Although Montague would like to see low-income projects scattered across the city, that’s unlikely as long as the Arizona Department of Housing sticks with its current policy of putting them near bus and rail corridors. The idea is that the residents can use transit for work, shopping and medical appointments.
But light rail, in theory, is supposed to also draw affluent people who want to live next to the tracks in an urban environment rich with shopping and cultural opportunities.
David Short, executive director of the Downtown Mesa Association, thinks that will happen in time.
“Light rail is definitely going to be a game-changer down here,” he said.
Both he and Chris Glover, who represents downtown on the City Council, said they have talked with developers interested in downtown multifamily projects, but nobody has been willing to go first.
“People always like to see what the guy before them does and some of the successes,” Short said.
Last year’s opening of Encore on First, a tax-credit project for low-income seniors near the Mesa Arts Center, might not have been enough of a real-world precedent to show what the market can bear, he said.
“Right now, because of the way the tax-credit system is working, we get the low-income tax-credit developments,” Glover said. “But I do think that will pave the way for more developers to come in and look at the area.”
“We can’t tell the market what to do,” Glover added. “When the market is ready, I think they’ll come.”
Mesa has worked for years to prime the pump. Among its efforts:
- Innovative planning and zoning documents to promote urban development and flexibility for builders.
- Opening the Mesa Arts Center in 2005.
- Keeping its city-owned museums alive through the city’s worst-ever budget crisis.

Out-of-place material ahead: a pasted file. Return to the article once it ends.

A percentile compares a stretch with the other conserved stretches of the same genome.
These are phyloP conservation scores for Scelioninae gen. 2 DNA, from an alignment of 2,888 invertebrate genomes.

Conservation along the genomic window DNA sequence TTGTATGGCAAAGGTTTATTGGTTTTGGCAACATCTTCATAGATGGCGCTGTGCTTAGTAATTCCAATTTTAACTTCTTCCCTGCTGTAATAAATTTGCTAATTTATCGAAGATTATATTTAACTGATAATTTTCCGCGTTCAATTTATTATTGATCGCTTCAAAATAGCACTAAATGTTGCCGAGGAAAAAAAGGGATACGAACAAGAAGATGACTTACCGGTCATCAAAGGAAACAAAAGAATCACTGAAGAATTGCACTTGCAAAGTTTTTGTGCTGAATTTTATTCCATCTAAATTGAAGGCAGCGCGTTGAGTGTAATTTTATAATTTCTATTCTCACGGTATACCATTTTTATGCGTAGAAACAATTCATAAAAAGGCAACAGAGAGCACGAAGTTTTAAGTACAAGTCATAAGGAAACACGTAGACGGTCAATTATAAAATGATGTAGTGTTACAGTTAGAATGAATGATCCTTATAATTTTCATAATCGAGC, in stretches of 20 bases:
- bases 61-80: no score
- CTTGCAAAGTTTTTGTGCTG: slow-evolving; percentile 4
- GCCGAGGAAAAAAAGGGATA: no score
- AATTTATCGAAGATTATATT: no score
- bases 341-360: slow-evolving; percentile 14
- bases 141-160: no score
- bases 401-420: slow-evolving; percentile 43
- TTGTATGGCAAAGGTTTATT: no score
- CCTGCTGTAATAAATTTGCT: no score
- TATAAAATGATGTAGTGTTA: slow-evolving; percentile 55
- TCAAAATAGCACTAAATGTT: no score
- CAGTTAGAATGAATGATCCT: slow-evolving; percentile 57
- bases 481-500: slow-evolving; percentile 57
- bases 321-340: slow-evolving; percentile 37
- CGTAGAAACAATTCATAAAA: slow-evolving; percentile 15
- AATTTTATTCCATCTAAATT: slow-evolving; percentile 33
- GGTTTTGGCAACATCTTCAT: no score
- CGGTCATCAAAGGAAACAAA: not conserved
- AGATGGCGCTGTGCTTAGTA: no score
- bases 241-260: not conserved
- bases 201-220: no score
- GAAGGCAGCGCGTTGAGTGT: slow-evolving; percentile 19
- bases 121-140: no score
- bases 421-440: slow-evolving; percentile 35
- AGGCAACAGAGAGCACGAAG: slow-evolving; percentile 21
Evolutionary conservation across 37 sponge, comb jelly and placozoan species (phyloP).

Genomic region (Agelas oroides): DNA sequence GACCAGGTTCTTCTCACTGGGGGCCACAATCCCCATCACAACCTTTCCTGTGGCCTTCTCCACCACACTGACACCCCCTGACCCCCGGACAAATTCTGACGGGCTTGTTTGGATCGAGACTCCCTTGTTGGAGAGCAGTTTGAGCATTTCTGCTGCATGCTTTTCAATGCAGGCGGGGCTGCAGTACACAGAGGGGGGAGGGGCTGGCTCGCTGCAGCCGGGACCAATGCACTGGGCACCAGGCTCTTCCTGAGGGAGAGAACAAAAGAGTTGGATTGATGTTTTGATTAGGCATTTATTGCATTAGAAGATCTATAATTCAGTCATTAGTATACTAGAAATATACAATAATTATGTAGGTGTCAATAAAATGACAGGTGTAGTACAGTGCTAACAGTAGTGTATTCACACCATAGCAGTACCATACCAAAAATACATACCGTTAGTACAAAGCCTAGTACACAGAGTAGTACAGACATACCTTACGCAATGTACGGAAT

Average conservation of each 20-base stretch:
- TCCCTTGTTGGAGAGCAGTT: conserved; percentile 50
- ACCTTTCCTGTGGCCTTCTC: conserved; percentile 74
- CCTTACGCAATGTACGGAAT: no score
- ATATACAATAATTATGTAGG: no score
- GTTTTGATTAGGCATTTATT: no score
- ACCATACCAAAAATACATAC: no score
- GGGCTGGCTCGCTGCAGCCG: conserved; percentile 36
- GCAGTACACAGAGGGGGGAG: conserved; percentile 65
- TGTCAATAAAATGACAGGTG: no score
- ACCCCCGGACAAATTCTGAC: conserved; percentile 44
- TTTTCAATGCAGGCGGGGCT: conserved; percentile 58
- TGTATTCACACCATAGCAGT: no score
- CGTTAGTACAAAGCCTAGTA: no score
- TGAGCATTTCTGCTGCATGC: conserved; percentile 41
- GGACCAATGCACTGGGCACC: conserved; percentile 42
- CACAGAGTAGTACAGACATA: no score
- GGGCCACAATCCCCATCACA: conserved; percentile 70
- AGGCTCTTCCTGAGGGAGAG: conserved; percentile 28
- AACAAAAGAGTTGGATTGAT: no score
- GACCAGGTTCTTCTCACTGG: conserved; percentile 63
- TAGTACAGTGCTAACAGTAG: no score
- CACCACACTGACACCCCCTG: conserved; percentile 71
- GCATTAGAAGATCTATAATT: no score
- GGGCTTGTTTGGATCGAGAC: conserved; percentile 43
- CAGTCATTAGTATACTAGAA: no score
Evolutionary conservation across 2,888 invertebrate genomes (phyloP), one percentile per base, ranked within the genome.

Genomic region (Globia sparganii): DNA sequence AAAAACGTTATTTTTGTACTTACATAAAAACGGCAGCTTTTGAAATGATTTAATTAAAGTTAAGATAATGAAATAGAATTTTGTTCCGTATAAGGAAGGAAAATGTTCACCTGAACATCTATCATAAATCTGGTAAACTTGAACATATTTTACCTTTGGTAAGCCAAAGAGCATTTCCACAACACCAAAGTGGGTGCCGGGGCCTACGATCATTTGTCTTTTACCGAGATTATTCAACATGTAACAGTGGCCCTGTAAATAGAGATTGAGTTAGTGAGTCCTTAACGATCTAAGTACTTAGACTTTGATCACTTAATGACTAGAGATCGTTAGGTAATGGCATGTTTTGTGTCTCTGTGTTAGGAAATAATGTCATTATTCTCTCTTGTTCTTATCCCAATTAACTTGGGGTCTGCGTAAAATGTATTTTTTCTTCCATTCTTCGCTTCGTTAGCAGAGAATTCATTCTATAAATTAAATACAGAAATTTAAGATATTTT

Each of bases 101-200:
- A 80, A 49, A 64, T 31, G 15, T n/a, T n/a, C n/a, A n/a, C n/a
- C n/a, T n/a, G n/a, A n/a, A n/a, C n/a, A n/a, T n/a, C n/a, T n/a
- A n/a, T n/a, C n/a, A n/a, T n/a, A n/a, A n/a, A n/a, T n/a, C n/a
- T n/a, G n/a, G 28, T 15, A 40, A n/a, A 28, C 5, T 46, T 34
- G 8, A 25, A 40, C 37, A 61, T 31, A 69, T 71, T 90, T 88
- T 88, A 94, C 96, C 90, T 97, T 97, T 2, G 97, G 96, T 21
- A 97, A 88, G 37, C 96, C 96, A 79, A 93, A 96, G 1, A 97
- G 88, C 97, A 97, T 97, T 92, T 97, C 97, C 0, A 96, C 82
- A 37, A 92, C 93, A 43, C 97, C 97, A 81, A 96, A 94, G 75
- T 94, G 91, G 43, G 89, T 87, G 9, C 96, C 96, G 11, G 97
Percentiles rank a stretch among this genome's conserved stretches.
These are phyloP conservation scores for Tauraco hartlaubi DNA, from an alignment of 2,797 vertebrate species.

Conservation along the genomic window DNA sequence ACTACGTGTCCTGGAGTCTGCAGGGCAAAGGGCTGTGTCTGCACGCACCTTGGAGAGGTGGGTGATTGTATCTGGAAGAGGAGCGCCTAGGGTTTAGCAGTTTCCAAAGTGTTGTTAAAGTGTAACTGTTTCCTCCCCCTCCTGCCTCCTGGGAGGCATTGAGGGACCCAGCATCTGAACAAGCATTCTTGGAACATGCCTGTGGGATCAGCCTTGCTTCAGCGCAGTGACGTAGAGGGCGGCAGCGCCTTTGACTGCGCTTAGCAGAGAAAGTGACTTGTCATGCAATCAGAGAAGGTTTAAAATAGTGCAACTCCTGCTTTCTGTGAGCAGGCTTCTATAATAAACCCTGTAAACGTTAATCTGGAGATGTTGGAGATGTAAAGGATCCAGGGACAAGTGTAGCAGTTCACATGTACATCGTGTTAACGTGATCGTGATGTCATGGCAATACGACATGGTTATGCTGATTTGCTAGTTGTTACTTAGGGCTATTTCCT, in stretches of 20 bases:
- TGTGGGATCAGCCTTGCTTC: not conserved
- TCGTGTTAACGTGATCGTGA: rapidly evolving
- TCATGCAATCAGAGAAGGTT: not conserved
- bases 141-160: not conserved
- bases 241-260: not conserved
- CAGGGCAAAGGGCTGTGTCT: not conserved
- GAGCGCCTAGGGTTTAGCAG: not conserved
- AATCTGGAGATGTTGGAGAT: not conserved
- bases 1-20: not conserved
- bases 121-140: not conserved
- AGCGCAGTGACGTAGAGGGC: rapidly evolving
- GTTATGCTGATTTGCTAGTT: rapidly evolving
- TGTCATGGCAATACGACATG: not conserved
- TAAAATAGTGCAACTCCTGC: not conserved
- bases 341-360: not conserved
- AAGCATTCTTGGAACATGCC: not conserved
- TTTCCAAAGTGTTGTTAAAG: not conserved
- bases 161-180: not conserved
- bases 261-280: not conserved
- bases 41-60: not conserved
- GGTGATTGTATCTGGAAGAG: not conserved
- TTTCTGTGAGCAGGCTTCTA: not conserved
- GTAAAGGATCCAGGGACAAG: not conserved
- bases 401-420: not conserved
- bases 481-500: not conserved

- Upgrading infrastructure in the alleyways behind downtown Main Street businesses.
- Approving the light-rail extension through downtown and another that will take the tracks to Gilbert Road.
- Retrofitting two city buildings to accommodate starter campuses for three private colleges and universities.
Big plans in the works
There are other plans, not all specifically of the city’s making, in various stages of development that could transform downtown. They include:
- The Barry and Peggy Goldwater Center for Democracy, which expects to break ground this year at First Avenue and Macdonald.
- A world-class concert hall proposed by Christi Worsley, wife of state Sen. Bob Worsley, R-Mesa.
- An urban events plaza just north of the city’s main office tower at Main and Center streets. Arizona State University students who brainstormed ideas for the plaza said high-rise housing would be a key component.
- A housing project for artists to be developed by a Minneapolis non-profit called Artspace. Although this, too, would be a tax-credit project, it would aim to bolster downtown’s image as a haven for creative people.
John Wesley, Mesa’s planning director, said that over the long term, downtown will need a mix of housing options, including high-end products.
Alex Finter, who will become mayor in April when Scott Smith resigns to run for governor, said the downtown colleges will play a big role in developing housing stock.
Finter believes tight credit is one factor in downtown Mesa’s lack of housing projects and that lenders do not yet see the area as a safe bet.
“Somebody is not going to build an $8 million or $10 million project if they don’t think they have the customers to actually support it,” Finter said.
Different downtowns need different catalysts for development, the Downtown Mesa Association’s Short said.
In Scottsdale, it was shopping and a tourism cachet. In Tempe, an artificial lake and Arizona State University.
In Mesa, Short thinks it will be light rail.
Over time, downtown Mesa’s mixture of amenities and opportunities — fed by the railroad tracks — is likely to bring in the construction cranes, he said.
Republic reporter Edward Gately contributed to this article.